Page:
Priority vs. Unavailability
The property formerly owned by Al Cuming and used by visitors to the historic Elder Mill Bridge for access to Rose Creek is under contract to be sold.
The sign by Grayson Realty, which is listing the property, carried the "Under Contract" designation on Saturday.
County activist Russ Page told me this afternoon that the person who has signed the contract to purchase the property called him yesterday to tell Page of the contract. The purchaser said he planned to live in the house on the 2.3 acre tract, Page said.
The parcel is just south of the historic wooden covered bridge over Rose Creek and contains the 220-foot path that leads to the creek shoals.
The 2.3-acre tract and the adjoining 23 acres currently are owned by James Flanagan of Athens, according to county tax records.
The 2.3 acres on which Cuming lived and much of the 23 acres that adjoin the Cuming tract are part of a designated county Scenic Preservation District.
The county Unified Development Code, which defines the district, does nothing to guarantee public access to the property. Cumings had allowed public access to the creek along the trail that sloped own to the creek from the bridge and a parking lot on Elder Mill road.
Page has been working for years to get the county to purchase the property and use it as a centerpiece for a county park. The Board of Commissioners has refused to purchase the property.
According to the county code, a Scenic Preservation District is an “Overlay District” and “is comprised of land which in the best interest of the citizens of Oconee County should remain in a natural state as nearly as possible.”
The only uses allowed in the Scenic Preservation District are “buildings and associated structures and digs which are necessary to the improvement, restoration, maintenance and scholarly study of such areas, so long as such buildings and associated structures and digs do not conflict with the intent of this Development Code to preserve the special character of these areas.”
The house on the 2.3 acres is not historic, having been built in 1972. County Planner Brad Callender told me when I visited his office on Jan. 15 that he did not know what restrictions, if any, the code might place on modifications to the house.
Page said he did not want to release the name of the buyer. Page said the buyer is traveling and told him that the closing is scheduled for Feb. 20.
The listing price of the property is $200,000.
I posted a story here on Tuesday evening and sent an e-mail note that evening about the listing of the Cuming property to Joe VanHoose, Oconee County reporter for the Athens Banner-Herald,.
The Banner-Herald on Thursday contained a front-page story about the listing of the property for sale. I did not send a note about my story to either The Oconee Enterprise or The Oconee Leader. Neither contained a story about the property in its Thursday edition.
In 2007, the county Parks and Recreation Department, working with Page and local land planning firm Williams and Associates, drew up a concept plan for a county park protecting much of the currently undeveloped land around the bridge and the mill, but the county decided not to take action on the proposal.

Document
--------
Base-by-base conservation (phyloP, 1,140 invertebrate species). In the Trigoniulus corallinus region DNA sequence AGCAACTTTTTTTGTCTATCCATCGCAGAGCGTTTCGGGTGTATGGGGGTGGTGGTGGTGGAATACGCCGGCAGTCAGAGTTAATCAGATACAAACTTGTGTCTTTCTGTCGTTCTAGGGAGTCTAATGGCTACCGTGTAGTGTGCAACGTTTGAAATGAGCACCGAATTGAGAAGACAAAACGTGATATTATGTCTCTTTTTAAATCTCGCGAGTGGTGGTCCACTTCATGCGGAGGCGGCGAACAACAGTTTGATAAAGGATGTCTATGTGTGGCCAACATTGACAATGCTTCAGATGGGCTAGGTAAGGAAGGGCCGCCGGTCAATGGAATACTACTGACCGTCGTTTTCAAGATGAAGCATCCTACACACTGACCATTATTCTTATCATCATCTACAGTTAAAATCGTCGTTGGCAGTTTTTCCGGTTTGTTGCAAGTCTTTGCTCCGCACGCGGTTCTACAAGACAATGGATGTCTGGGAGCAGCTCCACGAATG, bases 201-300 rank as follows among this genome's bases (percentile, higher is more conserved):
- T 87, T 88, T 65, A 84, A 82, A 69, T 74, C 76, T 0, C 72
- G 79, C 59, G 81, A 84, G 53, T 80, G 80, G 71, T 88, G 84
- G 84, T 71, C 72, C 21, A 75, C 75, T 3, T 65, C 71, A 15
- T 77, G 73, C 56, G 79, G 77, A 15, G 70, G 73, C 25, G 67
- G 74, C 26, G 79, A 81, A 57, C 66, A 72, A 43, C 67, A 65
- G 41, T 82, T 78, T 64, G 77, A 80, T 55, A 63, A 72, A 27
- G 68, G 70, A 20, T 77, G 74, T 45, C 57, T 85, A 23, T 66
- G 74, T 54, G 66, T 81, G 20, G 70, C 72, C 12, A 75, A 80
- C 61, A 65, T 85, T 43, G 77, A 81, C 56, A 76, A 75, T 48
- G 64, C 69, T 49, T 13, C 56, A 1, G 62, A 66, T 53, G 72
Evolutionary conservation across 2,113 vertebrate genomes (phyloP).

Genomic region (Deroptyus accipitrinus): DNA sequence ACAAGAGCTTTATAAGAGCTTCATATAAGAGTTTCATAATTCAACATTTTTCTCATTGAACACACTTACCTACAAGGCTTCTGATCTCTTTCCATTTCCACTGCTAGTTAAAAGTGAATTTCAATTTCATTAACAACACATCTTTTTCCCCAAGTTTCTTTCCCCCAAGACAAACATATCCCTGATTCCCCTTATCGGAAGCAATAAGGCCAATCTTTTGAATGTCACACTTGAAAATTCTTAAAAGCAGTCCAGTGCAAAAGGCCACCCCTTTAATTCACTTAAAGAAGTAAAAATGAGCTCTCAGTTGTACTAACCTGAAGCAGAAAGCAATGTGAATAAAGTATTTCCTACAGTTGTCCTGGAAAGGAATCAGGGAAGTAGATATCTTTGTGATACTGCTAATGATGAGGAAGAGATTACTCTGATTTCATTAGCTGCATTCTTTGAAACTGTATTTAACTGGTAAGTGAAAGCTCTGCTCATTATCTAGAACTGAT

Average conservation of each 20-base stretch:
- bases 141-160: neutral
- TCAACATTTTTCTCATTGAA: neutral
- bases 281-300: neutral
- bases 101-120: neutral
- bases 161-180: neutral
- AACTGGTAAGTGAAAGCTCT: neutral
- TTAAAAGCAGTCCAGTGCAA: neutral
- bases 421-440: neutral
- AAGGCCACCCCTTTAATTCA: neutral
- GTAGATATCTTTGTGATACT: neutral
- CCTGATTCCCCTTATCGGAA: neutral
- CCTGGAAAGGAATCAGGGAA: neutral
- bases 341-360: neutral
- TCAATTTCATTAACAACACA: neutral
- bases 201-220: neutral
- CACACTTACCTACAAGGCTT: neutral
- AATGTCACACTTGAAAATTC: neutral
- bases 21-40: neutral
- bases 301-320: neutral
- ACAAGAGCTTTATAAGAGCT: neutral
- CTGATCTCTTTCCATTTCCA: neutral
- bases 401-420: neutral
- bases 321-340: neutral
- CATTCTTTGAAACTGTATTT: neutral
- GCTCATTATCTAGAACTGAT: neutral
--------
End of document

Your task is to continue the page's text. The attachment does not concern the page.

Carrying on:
VanHoose, in his story, quoted County Board of Commissioners Chairman Melvin Davis as saying: “At that time, the funds weren’t available for the county to move forward.”
As I reported in a posting here on Monday, which I also sent to VanHoose, as of June 30, 2009, the county had $385,344 in unspent funds for Recreation and Cultural projects from its Special Purpose Local Option Sales Tax, which ended in September.
The county actually collected an additional $631,266 beyond the $25 million anticipated for the SPLOST and has an unspecified amount of interest built up over the five years of the SPLOST collections. At least some part of these monies could have been spent for the property.
But the county actually had much more money it could have spent for the Elder Mill park.
The SPLOST designated $5 million for parks and recreation projects, with the stipulation in the ballot language that some unspecified amount of that would be used for “the payment of a portion of a previously incurred general obligation debt of the County.”
The county chose to spend much of the $5 million to pay down the $12 million general obligation bond county voters approved in 2002 to purchase 196 acres for what is now the Oconee Veterans Park.
The county has never released detailed data on how the 2004 SPLOST funds were spent, so it is impossible to know exactly how the county spent the $4,614,656 of SPLOST money it did use for parks and recreations.
When the current SPLOST was proposed, however, the county said it intended to spend $800,000 from the current SPLOST per year for paying down the general obligation bond and that this was a continuation of past policies.
That would suggest the county spent $4 million for bond retirement, but the county could have chosen at any point to decrease that amount and use the money for purchase of additional park land.
SPLOST monies must be used for capital projects, such as land acquisition and building, rather than for maintenance and operation.
So Davis would have been correct in saying it was not the priority of the county to purchase the land, but it was not correct to say money was unavailable.
VanHoose’s story did not note that fact.